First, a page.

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Why the GameStop frenzy may hurt retirees along with hedge funds

Finance
Jakub Porzycki/NurPhoto via Getty ImagesReddit users and other retail investors who piled into GameStop stock aimed to take down Wall Street.Pension funds, which support ordinary Americans in retirement, may be an unintended casualty.Some hedge funds have sustained big losses as a result of bets against GameStop stock. Melvin Capital, for example, lost more than 50% in January.But pension plans — which invest assets on behalf of workers like teachers and police officers — may hold big positions in hedge funds. That means a financial hit for hedge funds could spill over to workers' retirement assets."Your 'eat the rich' mentality just took a bite out of the pension funds of working Americans," Barbara Roper, director of investor protection at the Consumer Federation of America, said of Game...

A new COVID-19 challenge: Mutations rise along with cases

Technology
The race against the virus that causes COVID-19 has taken a new turn: Mutations are rapidly popping up, and the longer it takes to vaccinate people, the more likely it is that a variant that can elude current tests, treatments and vaccines could emerge.The coronavirus is becoming more genetically diverse, and health officials say the high rate of new cases is the main reason. Each new infection gives the virus a chance to mutate as it makes copies of itself, threatening to undo the progress made so far to control the pandemic.On Friday, the World Health Organization urged more effort to detect new variants. The U.S. Centers for Disease Control and Prevention said a new version first identified in the United Kingdom may become dominant in the U.S. by March. Although it doesn’t cause more se...
COVID-19 discriminates along racial, socioeconomic lines, study finds

COVID-19 discriminates along racial, socioeconomic lines, study finds

Health
May 15 (UPI) -- Black people, poor people and those living in densely populated areas are up to four times more likely to test positive for COVID-19, an analysis published Friday by The Lancet has found. The study, conducted by British researchers and focusing on trends in the United Kingdom, echoes reports of similar demographic disparities in the United States. "It's important to know which groups in the wider community are most at risk of infection so that we can better understand SARS-CoV-2 transmission and how to prevent new cases," study co-author Dr. Simon de Lusignan, of the University of Oxford, said in a press release. As of Friday afternoon, more than 1.4 million Americans have been infected with the new coronavirus, SARS-CoV-2, and more than 86,000 have died from COVID-19, th...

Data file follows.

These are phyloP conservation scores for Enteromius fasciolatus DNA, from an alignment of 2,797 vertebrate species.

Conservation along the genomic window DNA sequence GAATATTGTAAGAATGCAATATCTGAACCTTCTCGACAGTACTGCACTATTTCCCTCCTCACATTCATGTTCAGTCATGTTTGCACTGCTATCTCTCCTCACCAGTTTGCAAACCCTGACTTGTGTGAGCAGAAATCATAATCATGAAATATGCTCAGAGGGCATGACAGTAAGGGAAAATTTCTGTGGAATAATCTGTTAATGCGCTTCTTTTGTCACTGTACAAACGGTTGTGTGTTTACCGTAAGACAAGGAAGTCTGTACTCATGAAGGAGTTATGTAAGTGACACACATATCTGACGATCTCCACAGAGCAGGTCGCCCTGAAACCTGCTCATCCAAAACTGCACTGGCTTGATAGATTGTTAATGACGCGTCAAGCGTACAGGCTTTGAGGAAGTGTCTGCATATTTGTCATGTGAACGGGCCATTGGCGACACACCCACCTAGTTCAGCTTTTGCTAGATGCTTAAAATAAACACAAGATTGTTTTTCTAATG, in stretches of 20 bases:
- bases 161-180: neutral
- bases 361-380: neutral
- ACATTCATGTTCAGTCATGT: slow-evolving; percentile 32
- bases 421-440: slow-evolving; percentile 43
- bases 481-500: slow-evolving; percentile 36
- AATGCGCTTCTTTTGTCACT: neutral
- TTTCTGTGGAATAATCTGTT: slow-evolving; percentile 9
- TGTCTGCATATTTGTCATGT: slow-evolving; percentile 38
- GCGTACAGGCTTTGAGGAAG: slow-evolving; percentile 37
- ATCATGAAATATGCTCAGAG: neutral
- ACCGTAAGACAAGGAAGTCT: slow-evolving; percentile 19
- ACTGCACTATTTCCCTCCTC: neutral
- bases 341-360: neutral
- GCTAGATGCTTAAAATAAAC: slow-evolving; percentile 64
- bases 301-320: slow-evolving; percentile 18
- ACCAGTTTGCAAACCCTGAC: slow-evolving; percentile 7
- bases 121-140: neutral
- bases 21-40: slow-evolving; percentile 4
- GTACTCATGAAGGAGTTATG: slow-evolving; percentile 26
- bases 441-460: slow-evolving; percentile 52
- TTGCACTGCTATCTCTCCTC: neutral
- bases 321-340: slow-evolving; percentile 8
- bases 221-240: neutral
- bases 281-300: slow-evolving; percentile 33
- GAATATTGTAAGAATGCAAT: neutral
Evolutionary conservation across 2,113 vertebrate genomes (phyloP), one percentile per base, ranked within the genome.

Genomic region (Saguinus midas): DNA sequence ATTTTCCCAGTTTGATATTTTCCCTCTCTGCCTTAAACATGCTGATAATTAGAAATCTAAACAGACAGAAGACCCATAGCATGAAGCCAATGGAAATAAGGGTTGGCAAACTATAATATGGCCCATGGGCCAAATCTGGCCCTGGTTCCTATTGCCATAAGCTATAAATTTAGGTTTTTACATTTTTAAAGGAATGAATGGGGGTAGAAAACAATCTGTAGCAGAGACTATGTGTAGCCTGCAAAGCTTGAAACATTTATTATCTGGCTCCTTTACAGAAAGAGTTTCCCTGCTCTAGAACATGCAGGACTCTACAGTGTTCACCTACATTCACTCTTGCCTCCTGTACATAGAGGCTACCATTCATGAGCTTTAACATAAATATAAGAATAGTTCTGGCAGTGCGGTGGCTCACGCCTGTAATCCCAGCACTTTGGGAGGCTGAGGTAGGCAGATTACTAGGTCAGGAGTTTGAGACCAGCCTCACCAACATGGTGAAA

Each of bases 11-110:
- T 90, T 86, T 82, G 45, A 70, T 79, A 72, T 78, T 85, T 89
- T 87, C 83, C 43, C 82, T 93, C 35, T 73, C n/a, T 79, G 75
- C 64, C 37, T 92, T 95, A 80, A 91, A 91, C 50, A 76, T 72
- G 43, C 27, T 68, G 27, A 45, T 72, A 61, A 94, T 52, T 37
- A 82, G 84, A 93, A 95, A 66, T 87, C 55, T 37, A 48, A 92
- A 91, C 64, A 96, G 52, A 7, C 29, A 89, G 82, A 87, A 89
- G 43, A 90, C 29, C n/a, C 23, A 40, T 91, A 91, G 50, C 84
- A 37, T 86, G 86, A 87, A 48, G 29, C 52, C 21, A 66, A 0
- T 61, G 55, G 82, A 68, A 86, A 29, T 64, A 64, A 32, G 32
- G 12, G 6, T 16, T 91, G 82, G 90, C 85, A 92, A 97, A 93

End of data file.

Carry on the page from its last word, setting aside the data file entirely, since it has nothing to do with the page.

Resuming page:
Plastic threads found in oysters, clams along Oregon coast

Plastic threads found in oysters, clams along Oregon coast

Science
Nov. 12 (UPI) -- Microplastics are showing up inside clams and oysters on the coast of the Pacific Northwest. New research out of Oregon suggests the majority of the pollution inside bivalves is comprised of microthreads. Synthetic threads are used in a variety of products, but they're especially common in pieces of recreational clothing -- fleece jackets, yoga pants and other forms of outerwear and athletic gear. "These microfilaments can be shed from clothing, up to 700,000 per load of laundry," Britta Baechler, a doctoral student at Portland State University in Oregon, said in a news release. "Those particles then travel out through greywater into wastewater and to the coast." For the new study, published this week in the journal Limnology and Oceanography Letters, scientists collecte...
North, South begin clearing away landmines along Korean border

North, South begin clearing away landmines along Korean border

World
SEOUL, Sept. 30 (UPI) -- North and South Korean authorities began removing landmines along the border on Monday as part of the process to ease military tensions, agreed in the third inter-Korean summit. Seoul's defense ministry said it will start removing landmines in the Joint Security Areas to disarm one of the most heavily guarded areas on the border, according to South Korean media Kyunghyang Sinmun. The North and South will then withdraw guard posts and soldiers, as well as surveillance and firing equipment from the area -- a symbolic step to end hostilities from the 1950-53 Korean War. The North and South also began to clear mines on an old battleground in the Demilitarized Zone before they launch a joint excavation for remains of soldiers who died in the Korean War. ...